Published: Fourteenth Street Magazine online, Nov. 13 2015
Evident through its excitement, the Notre Dame contest October 31 meant something, not just for Temple, but for Philadelphia. It was the biggest support the city had given to a college football team, possibly ever. With the Eagles on a bye week and struggling to kickstart their offense, the Owls took center-stage Halloween weekend. College Gameday brought the hype, and students, alumni and Philadelphians brought the “fight, fight, fight!” Temple became a household name and continues to be as the team continues their winningest regular season in decades.
Halloween morning (12:30 a.m. to be exact) is when College Gameday started for me. I “got up for game day” and had my artistically-inclined friend paint my face like an owl; my own rendition of a Halloween costume with equal parts school and holiday spirit. I grabbed my corny gameday sign which read “This is Owl City”, and hoped my efforts would be displayed on ESPN. I coveted my opportunity to get five seconds of fame just as much as Temple coveted the media’s spotlight on our university.
Elation and caffeine kept me running – literally – to catch an Uber with my friends across campus. As I was jogging past Maxi’s, I looked up for a brief moment and saw a shooting star.
Call it superstition, but it was clear to me through this sign that the football gods were on Temple’s side. At this moment I decided not getting crushed by Notre Dame was not enough. My hopes of defeating a long-time superior football team became undeniable confidence which rose as the energy level – and sun – rose at Independence Mall that morning.
Standing in the front row for Gameday was magical, and worth the hours on our feet waiting for 9 a.m. to finally arrive. Seeing firsthand the passion and excitement behind Temple football amazed me and it occurred to me the upperclassmen around me had never experienced something like this before. How lucky we were to witness the biggest names in sportscasting talk about our school with dignity, how proud we were that day to be Owls.
In the end it did not matter that both Lee Corso and Kirk Herbstreit picked the Irish to win Saturday’s game. I did not expect the sportscasters to give Temple the benefit of the doubt considering Notre Dame has been defeating nationally-ranked teams for years. I was unphased by the decision. The important thing was that we were undefeated, ranked, and noticed. Temple was the underdog, but a competitive one, which delivered that sliver of hope. The thought of winning was distant, but visible.
The tailgates at Lincoln Financial Field were fueled by the typical selection of drunk college kids and faithful alumni, similar to the scene for the Penn State game earlier in the season. But what struck me was the number of Irish fans. The rumors were confirmed; Notre Dame fans travel well, are fans for life and everyone seemed to support the Irish. I saw an infant sporting a Leprechaun onesie and elderly fans guzzling beer alongside their grandchildren.The view from across the Wild Cherry student section was a sea of navy and gold.
Cherry-clad students filled the lower-level seats, and some were even forced to stand or sent to the 200-sections of the Linc. The sections behind one end zone were filled to the brim with Owls. That night, Temple fans let out the excitement they had been concealing for decades.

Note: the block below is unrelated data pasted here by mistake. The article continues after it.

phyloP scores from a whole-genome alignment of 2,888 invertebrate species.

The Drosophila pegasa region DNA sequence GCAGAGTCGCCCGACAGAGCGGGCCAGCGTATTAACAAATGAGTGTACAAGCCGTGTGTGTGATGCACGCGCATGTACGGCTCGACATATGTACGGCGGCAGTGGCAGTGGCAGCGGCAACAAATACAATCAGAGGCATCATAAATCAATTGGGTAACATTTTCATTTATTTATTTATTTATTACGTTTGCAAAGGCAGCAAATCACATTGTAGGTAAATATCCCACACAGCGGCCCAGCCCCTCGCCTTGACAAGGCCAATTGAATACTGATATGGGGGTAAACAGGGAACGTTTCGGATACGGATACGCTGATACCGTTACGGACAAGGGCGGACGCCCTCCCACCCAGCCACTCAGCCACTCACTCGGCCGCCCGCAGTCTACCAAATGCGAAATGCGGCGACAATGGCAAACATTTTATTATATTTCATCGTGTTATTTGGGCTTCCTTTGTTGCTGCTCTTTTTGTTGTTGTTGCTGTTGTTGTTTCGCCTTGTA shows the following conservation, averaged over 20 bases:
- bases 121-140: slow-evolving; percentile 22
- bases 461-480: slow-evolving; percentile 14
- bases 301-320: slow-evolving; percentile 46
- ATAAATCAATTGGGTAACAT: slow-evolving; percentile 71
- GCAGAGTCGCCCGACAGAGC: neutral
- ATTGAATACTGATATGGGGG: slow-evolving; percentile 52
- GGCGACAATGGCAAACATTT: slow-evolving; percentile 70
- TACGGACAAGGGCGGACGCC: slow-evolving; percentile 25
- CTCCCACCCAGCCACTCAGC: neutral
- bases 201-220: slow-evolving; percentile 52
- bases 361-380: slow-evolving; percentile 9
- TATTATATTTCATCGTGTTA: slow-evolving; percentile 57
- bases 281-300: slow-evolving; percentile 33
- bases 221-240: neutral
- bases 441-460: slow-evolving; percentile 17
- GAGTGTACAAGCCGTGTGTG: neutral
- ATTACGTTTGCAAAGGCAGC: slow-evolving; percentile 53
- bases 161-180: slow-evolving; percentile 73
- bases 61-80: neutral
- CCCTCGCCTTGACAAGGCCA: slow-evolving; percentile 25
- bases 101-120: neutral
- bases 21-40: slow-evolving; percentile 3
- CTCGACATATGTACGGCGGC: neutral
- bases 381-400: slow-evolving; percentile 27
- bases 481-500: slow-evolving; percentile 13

Every down on defense meant a thundering roar from the crowd. Junior linebacker Tyler Matakevich threw up his arms time after time, urging the crowd to be louder. Some used the provided “thunder sticks” but when they deflated too quickly, I and most around me resorted to banging on the seats.
While everyone that day showed up for an intense contest, one party shined brighter than all the others: the Temple football team. Head coach Matt Rhule had been feeding the media the same message for days leading up to the game; his team was prepared to go into this game like any other despite its magnitude for the University and the potential for a glorified upset. The players were unscathed by the hype and played the same football they had been playing for their 7-0 streak.
The defense put a tremendous – and unexpected – amount of pressure on Notre Dame’s quarterback DeShone Kizer throughout the entirety of the game leading to two end zone interceptions in the first half to prevent the Irish from taking a substantial lead. It was a wave of relief to see Temple take control of the football when the offense was not on the field.
It was what fans needed to see to keep their faith in the Owls, and one of the reasons why the Irish were held to the last minutes of the contest. The offense was not quickly counted out either. Quarterback P.J. Walker and Running Back Jahad Thomas repeatedly marched down the field with conversion after conversion, working around the powerful Irish defense. The effort and success was a sight to see and kept fans on edge, hoping for that upset. My hands spent a majority of the game covering my mouth in awe or anxiety.
It was a disappointing loss, but not disappointing in that the Owls made a number of mistakes or played poorly. The only Temple turnover was a pick thrown by Walker in the final minutes, which was gut-wrenching, and almost brought me to tears, but did not change my outlook of the game. The Owl’s’ ability to hold on through four full quarters gave now-number six Notre Dame quite a scare. Temple went into the Linc and did their job, making the doubters eat their words and Kizer quit his end zone taunting. After the game I was still proud to call myself a Temple Owl.